Maori Party members support leadership talks
Six of the Maori Party's seven electorate committees have supported holding a special meeting to discuss Te Ururoa Flavell's leadership bid, co-leader Tariana Turia says.
Meanwhile, opposition parties gathered at Ratana Pa, near Whanganui, for annual celebrations of the Maori church are already talking up the party's demise.
Maori Party president Pem Bird said there would not be an immediate change in leadership following the meeting last night.
However, MP Te Ururoa Flavell had formally challenged co-leader Pita Sharples for the role.
Mana Party leader Hone Harawira has also appealed to his old colleagues to merge with his party.
A meeting in the next few months would establish a process for dealing with a leadership challenge, Bird said.
This morning, Flavell and Bird refused to comment further.
Turia said a decision was made last night not to talk about the meeting in detail.
Six of the party's seven electorate committees had voted in support of holding a special general meeting on the leadership in the next few months.
"You don't decide these issues urgently, they're significant and serious issues and we want to give it the gravitas that its required," Turia said.
The party's constitution was only a guideline and the people would make the real decisions, she said.
The party's leadership has been an issue since the election, she said.
"I feel really positive about it... We need to be brave enough and courageous enough to talk these issues through."
Turia had not suggested anyone to take over from her as female co-leader.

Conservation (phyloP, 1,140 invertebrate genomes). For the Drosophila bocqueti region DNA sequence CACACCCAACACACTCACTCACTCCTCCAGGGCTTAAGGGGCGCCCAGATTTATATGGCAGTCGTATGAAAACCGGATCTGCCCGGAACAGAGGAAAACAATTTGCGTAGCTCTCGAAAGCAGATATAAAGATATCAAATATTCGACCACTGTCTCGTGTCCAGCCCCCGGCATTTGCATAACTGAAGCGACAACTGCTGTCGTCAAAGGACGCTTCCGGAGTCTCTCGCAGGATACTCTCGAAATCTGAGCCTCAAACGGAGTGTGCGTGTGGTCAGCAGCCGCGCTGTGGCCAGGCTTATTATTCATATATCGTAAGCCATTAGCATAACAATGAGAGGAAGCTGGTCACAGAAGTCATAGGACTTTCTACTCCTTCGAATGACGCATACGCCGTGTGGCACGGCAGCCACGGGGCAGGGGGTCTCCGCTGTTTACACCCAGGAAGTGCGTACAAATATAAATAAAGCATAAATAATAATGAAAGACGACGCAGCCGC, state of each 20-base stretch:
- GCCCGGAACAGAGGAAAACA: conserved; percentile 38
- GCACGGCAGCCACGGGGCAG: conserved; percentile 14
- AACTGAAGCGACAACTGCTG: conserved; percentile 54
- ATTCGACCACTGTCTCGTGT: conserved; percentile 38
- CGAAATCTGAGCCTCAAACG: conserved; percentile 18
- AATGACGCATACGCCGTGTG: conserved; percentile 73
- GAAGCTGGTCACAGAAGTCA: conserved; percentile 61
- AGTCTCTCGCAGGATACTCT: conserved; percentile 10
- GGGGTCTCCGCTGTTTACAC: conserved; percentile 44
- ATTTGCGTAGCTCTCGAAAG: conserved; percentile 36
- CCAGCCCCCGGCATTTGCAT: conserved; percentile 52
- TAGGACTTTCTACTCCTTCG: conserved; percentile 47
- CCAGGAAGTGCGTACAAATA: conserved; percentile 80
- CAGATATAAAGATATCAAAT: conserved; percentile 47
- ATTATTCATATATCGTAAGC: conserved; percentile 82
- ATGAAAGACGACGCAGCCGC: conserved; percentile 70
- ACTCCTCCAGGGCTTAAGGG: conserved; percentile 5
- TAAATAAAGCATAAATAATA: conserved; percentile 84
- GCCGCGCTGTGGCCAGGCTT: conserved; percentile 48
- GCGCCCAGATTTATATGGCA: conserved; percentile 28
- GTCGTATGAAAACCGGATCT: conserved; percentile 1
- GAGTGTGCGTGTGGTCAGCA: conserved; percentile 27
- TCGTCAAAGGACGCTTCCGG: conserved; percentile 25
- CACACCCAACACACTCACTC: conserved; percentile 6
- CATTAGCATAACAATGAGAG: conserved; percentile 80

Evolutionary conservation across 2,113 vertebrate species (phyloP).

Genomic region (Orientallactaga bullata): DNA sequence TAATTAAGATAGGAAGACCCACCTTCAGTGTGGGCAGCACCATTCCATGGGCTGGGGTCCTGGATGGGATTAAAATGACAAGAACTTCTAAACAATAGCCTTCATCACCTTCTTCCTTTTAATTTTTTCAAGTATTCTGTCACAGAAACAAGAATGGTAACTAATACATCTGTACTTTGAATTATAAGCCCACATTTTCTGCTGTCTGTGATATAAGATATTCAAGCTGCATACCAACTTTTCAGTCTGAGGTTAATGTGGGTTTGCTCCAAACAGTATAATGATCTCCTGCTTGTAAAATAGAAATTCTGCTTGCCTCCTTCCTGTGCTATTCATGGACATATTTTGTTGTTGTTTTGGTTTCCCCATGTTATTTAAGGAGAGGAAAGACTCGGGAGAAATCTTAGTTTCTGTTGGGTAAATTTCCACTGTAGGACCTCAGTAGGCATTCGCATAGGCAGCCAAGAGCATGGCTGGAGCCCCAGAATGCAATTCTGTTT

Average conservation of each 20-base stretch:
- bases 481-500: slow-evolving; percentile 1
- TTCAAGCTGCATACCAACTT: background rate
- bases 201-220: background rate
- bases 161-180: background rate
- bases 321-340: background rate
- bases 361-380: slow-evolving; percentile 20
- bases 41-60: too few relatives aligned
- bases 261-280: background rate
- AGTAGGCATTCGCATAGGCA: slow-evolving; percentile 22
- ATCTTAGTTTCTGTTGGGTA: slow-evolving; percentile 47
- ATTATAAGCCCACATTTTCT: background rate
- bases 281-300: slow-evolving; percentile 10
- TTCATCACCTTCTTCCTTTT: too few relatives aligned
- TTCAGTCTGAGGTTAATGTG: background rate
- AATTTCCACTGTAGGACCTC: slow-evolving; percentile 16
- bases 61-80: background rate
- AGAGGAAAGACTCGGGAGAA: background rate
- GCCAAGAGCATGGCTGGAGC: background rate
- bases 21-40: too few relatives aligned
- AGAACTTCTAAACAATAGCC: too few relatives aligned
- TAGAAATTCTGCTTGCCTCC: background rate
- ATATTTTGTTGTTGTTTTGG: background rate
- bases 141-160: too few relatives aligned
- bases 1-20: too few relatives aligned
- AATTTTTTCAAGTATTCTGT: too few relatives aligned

All the opposition parties were "standing in line" hoping to pick up Maori Party votes, she said.
But Labour leader David Shearer said the party's problems meant trouble for National and Prime Minister John Key.
"He's running out of friends to form any sort of coalition... The big problem is for the government in making sure there is a stable government for the next two years."
Shearer said he had never ruled out working with Harawira, nor anyone else.
Labour was told it will be the next Government in coalition with the Greens at Ratana today.
Ratana speaker Ruia Aperehama also told the Mana and Maori parties to stop fighting and come together.
"Never take the Maori vote for granted," he told politicians during animpassioned speech.
"Mr Shearer, I hope that in 12 months time that you and yourgovernment will be successful with a coalition."
NZ First leader Winston Peters laughed at the idea of a Mana-Maori Party merger.
"I think it would be very damaging to both of them."
He said the Maori Party could not survive this "unseemly" battle.
But National did not need the Maori Party to govern, Peter said.
He hinted that NZ First was instead focused on bringing down ACT leader John Banks.
Green Party co-leader Metiria Turei said the Maori Party's issues were their own problem but she was glad she didn't have to sort it out.
Turei is hoping to break with tradition and be one of be few women allowed to speak at the welcoming ceremony.
Labour, Greens, NZ First and the Aotearoa Legalise Cannabis parties are due to be welcomed onto Ratana marae this morning.
National are arriving at 1pm.
The Dominion Post